Rediscovering Architecture’s Role in the Proclamation of Sacred Scriptures

Profound reverence of scripture is an integral part of Christian religious life. The act of reading sacred texts has always required an appointed place, which has come to be considered sacred as well. These places constructed within the worship space — ambo, pyrgus, pulpit, and lectern, have attained powerful significance over the past two millennia.In the twentieth century, as new scholarship led the reform of worship rituals within the Roman Catholic Church — with active participation of the people requiring a new design for liturgical spaces — the rite of reading sacred texts and the role of the ambo enjoyed a short-lived resurgence. Liturgical reforms formulated by Vatican II established the ambo as one of the two main focal points of the sanctuary, the other being the altar.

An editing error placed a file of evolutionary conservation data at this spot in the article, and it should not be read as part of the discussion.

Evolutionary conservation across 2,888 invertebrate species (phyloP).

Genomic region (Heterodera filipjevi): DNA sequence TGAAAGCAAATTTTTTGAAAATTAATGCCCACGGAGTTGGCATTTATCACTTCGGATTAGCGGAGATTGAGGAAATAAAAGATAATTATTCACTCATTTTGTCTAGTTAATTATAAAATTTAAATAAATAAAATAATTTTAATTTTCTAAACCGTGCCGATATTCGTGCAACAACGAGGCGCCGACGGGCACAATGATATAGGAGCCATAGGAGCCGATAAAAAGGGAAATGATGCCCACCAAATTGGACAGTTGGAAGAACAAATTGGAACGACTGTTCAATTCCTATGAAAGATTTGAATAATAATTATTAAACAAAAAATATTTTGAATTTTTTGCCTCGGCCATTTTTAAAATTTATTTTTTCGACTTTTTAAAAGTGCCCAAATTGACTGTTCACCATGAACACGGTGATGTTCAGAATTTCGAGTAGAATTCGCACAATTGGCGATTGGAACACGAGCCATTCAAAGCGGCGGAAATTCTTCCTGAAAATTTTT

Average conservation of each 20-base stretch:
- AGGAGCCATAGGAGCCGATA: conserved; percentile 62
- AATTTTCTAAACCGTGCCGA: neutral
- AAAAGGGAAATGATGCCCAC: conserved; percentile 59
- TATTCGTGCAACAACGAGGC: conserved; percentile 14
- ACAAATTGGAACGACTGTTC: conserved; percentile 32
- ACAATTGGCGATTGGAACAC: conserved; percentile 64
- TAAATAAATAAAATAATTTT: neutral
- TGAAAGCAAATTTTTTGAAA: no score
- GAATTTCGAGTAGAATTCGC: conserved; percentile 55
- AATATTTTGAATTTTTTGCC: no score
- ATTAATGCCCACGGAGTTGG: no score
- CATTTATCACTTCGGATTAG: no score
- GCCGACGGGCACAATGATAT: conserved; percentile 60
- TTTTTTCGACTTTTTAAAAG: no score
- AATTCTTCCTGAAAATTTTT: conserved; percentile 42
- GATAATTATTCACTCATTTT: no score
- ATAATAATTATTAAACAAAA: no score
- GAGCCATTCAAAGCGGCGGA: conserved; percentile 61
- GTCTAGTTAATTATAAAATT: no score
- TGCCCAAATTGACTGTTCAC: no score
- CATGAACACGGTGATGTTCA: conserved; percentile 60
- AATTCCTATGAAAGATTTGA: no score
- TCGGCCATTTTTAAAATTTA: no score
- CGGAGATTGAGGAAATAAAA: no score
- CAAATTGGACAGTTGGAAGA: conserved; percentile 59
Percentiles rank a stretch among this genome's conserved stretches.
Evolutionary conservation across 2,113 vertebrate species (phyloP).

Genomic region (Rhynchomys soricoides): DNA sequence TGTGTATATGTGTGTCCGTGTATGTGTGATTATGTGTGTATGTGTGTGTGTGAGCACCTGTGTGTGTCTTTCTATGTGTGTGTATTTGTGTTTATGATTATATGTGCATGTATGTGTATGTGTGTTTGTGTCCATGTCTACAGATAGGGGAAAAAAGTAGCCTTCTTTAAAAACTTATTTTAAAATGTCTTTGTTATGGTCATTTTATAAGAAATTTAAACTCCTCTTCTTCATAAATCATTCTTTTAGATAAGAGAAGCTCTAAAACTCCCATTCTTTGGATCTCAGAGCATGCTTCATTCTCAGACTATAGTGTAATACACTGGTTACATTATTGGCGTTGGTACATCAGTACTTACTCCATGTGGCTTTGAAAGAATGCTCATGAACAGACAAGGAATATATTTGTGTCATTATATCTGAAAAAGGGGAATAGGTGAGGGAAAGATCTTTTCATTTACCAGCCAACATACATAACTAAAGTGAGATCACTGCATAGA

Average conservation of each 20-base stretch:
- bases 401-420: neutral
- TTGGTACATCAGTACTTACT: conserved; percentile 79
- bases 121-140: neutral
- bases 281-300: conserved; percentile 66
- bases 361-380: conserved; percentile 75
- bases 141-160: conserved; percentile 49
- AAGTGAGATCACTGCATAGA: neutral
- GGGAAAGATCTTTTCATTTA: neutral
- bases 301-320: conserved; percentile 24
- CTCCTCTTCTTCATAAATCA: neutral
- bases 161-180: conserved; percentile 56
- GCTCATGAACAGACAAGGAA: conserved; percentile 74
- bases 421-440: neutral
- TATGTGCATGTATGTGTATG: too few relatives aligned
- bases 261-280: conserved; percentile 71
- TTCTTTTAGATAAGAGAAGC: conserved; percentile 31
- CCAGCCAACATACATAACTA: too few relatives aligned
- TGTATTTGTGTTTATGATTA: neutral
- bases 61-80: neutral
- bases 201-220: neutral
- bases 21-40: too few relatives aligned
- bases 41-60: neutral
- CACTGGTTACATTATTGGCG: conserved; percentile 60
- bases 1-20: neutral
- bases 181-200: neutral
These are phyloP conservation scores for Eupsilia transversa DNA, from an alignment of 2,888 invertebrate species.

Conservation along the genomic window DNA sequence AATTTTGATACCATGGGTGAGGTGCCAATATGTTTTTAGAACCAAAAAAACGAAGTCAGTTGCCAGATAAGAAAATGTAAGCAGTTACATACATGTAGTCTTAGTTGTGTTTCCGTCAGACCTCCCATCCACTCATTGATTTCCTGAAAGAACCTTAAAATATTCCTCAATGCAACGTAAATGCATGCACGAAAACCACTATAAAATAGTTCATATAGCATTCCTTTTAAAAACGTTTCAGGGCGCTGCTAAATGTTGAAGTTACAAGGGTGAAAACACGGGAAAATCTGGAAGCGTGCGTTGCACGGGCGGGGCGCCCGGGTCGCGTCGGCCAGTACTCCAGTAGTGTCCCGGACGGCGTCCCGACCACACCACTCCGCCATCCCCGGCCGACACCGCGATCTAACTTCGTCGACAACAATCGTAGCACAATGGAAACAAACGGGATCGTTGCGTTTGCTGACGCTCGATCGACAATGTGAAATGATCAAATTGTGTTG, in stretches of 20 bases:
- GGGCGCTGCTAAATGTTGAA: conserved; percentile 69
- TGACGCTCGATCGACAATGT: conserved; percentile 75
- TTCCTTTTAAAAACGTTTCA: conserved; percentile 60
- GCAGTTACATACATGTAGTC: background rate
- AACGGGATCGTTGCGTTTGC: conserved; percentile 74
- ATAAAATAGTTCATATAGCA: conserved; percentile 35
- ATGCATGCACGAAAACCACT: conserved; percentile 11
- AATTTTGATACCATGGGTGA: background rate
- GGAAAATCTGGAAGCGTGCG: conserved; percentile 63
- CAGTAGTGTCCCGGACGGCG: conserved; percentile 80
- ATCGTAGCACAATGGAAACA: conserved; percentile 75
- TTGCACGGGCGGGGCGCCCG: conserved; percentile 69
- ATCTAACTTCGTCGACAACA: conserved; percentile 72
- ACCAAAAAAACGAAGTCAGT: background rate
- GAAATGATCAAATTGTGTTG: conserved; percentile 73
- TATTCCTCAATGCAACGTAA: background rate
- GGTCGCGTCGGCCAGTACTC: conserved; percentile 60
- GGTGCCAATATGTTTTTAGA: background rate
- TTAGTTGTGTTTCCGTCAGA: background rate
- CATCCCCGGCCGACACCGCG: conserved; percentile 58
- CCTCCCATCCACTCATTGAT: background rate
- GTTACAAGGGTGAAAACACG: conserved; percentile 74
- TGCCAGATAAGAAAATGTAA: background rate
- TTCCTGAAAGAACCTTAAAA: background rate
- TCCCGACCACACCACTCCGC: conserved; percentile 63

While the altar has been thoroughly explored in terms of its architectural, liturgical, and mystagogical significance since Vatican II, the ambo, despite an initial burst of interest, has never received the attention it is due. Contrary to the desire expressed at the Council to revive the central role of scripture in the life of the Church, the rite of reading sacred texts and the design of the ambo have now entered a period of decline. It is remarkable that liturgists in all Christian traditions have overlooked this development. This omission reflects a lack of awareness of the significance and meaning of a deeply rooted rite and its place within a church’s worship space. The chief purpose of this paper is to examine the genius loci of the word of God in the Liturgy of the Word and consider the important role of the ambo in facilitating public proclamation. Throughout history public proclamation has been a profound and recurring event with a definite spatial dimension, often occurring in a privileged place, which helps to bring God’s presence to his people.